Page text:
UK - The National Association of Pension Funds (NAPF) has urged the UK's Financial Services Authority to steer clear of a blanket ban on short-selling of equities, arguing certain investments strategies "depend on the ability to go short".

A response to an FSA discussion paper on the subject pretty much backed every argument set out by the regulatory authority for not banning shorting, and the NAPF went further to note strategies now popular with pension funds, such as absolute returns, "that seek to reduce market risk depend on the ability to go short".

The body representing 1,200 UK pension schemes acknowledged "short-selling has on occasion been seen as undermining a company's share price" but argued the mark impact is "in essence no different from that of buying".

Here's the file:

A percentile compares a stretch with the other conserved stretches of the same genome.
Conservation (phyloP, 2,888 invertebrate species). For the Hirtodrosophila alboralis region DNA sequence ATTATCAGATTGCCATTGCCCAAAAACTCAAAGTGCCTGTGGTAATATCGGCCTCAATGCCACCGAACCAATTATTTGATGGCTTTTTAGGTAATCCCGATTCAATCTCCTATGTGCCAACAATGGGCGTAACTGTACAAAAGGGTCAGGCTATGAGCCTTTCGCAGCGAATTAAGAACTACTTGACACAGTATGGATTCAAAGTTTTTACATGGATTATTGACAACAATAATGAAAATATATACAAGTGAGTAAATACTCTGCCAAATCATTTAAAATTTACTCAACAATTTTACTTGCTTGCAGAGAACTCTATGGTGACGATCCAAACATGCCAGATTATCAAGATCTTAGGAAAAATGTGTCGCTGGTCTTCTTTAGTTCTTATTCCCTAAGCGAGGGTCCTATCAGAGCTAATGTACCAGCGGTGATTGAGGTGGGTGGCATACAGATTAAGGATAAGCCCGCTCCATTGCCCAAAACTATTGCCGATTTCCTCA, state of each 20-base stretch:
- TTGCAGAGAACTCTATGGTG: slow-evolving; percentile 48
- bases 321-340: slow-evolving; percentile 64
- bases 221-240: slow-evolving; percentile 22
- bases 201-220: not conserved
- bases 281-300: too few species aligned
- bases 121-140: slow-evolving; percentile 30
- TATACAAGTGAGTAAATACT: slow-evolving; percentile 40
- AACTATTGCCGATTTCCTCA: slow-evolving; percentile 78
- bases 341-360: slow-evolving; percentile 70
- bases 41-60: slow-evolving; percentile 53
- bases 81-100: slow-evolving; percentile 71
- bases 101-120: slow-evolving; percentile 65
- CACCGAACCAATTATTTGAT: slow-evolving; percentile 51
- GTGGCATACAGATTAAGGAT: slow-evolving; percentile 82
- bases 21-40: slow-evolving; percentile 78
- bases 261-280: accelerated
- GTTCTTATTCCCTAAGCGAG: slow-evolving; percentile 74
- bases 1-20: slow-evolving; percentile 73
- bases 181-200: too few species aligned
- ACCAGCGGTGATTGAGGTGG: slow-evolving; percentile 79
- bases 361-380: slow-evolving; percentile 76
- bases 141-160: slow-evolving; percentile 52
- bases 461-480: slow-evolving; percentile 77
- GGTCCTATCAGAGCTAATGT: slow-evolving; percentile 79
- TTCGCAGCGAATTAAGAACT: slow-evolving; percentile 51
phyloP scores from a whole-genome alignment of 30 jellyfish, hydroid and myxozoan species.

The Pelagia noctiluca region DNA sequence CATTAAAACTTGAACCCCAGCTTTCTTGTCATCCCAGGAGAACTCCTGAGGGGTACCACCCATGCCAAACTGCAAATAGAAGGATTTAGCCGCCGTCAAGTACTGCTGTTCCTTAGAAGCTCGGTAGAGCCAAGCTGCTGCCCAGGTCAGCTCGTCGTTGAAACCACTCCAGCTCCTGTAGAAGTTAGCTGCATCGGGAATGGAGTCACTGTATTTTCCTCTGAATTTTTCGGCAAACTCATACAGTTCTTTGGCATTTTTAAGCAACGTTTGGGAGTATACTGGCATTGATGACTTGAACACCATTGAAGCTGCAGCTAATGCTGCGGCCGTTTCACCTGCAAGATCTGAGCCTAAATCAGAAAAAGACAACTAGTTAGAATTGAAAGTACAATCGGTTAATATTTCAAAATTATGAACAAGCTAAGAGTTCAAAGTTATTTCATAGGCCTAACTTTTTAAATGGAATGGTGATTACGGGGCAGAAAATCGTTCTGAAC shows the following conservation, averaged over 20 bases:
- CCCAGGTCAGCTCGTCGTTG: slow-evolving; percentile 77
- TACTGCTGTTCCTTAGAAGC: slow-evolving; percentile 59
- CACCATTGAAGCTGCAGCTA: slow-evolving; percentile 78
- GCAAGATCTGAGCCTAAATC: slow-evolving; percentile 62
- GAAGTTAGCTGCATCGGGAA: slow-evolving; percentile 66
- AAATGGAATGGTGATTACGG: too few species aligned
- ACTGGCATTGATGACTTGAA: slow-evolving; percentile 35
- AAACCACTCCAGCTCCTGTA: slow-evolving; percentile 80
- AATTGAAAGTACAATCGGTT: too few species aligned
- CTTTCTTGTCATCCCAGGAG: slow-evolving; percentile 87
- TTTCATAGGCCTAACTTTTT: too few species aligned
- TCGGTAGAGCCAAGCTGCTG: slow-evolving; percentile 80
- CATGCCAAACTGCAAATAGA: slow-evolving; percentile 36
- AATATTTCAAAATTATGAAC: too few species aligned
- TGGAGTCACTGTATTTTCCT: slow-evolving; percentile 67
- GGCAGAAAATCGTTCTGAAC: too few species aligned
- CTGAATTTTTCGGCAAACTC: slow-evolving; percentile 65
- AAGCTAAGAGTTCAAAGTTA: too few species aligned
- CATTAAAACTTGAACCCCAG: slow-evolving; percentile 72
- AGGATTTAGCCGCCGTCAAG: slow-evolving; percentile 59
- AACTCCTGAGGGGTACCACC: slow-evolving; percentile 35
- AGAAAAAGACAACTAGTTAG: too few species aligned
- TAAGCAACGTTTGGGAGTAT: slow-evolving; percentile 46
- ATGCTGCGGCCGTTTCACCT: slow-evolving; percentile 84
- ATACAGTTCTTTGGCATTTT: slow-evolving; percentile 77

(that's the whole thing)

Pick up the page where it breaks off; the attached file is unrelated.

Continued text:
This discussion paper was a little unusual in its format as the questions asked were likely to generate ‘I agree' responses, so as "do you agree that there should not be a ban on all forms of short-selling?"

In most cases, the NAPF said it agreed with the FSA's stance of administering a regime which required all trades to be disclosed if they are worth over 0.5% of a company's stock, and said pension funds were against constraints which might slow price discovery, such as ‘tick' rules and ‘circuit breakers'.

The practice of short-selling was accused of being at the heart of the financial markets turmoil after Lehman Brothers collapsed last September, and regulators at that time prevent such activity on financial services assets at least, but the FSA lifted its ban, contrary to other European regulators. (See earlier IPE story: AFM prolongs short-selling ban after all)

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